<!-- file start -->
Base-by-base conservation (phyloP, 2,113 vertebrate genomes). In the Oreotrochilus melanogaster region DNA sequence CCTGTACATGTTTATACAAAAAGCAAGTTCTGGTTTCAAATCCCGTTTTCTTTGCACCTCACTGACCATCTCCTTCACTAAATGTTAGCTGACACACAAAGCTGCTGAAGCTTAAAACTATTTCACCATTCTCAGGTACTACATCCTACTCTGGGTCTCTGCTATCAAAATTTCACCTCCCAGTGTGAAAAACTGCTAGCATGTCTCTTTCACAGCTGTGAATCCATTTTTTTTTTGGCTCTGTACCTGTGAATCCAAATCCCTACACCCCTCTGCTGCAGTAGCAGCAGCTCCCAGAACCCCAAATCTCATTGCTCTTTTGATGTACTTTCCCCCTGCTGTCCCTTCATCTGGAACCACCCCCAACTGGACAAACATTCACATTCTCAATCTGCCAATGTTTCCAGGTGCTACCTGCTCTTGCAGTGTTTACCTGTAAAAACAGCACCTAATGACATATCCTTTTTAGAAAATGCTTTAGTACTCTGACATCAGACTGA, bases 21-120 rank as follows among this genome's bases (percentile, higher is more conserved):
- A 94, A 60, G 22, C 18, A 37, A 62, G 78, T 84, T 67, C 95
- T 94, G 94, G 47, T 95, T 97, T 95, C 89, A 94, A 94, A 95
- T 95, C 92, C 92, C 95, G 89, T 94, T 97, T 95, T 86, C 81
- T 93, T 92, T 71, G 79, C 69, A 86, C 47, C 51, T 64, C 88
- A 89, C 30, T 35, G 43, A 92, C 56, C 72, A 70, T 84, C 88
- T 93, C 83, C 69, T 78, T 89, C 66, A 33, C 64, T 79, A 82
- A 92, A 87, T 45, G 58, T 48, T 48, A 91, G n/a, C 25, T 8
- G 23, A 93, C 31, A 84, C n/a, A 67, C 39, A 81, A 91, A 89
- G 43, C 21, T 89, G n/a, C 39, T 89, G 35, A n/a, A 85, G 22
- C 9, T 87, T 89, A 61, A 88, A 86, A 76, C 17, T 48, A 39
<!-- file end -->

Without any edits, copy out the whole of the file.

Base-by-base conservation (phyloP, 2,113 vertebrate genomes). In the Oreotrochilus melanogaster region DNA sequence CCTGTACATGTTTATACAAAAAGCAAGTTCTGGTTTCAAATCCCGTTTTCTTTGCACCTCACTGACCATCTCCTTCACTAAATGTTAGCTGACACACAAAGCTGCTGAAGCTTAAAACTATTTCACCATTCTCAGGTACTACATCCTACTCTGGGTCTCTGCTATCAAAATTTCACCTCCCAGTGTGAAAAACTGCTAGCATGTCTCTTTCACAGCTGTGAATCCATTTTTTTTTTGGCTCTGTACCTGTGAATCCAAATCCCTACACCCCTCTGCTGCAGTAGCAGCAGCTCCCAGAACCCCAAATCTCATTGCTCTTTTGATGTACTTTCCCCCTGCTGTCCCTTCATCTGGAACCACCCCCAACTGGACAAACATTCACATTCTCAATCTGCCAATGTTTCCAGGTGCTACCTGCTCTTGCAGTGTTTACCTGTAAAAACAGCACCTAATGACATATCCTTTTTAGAAAATGCTTTAGTACTCTGACATCAGACTGA, bases 21-120 rank as follows among this genome's bases (percentile, higher is more conserved):
- A 94, A 60, G 22, C 18, A 37, A 62, G 78, T 84, T 67, C 95
- T 94, G 94, G 47, T 95, T 97, T 95, C 89, A 94, A 94, A 95
- T 95, C 92, C 92, C 95, G 89, T 94, T 97, T 95, T 86, C 81
- T 93, T 92, T 71, G 79, C 69, A 86, C 47, C 51, T 64, C 88
- A 89, C 30, T 35, G 43, A 92, C 56, C 72, A 70, T 84, C 88
- T 93, C 83, C 69, T 78, T 89, C 66, A 33, C 64, T 79, A 82
- A 92, A 87, T 45, G 58, T 48, T 48, A 91, G n/a, C 25, T 8
- G 23, A 93, C 31, A 84, C n/a, A 67, C 39, A 81, A 91, A 89
- G 43, C 21, T 89, G n/a, C 39, T 89, G 35, A n/a, A 85, G 22
- C 9, T 87, T 89, A 61, A 88, A 86, A 76, C 17, T 48, A 39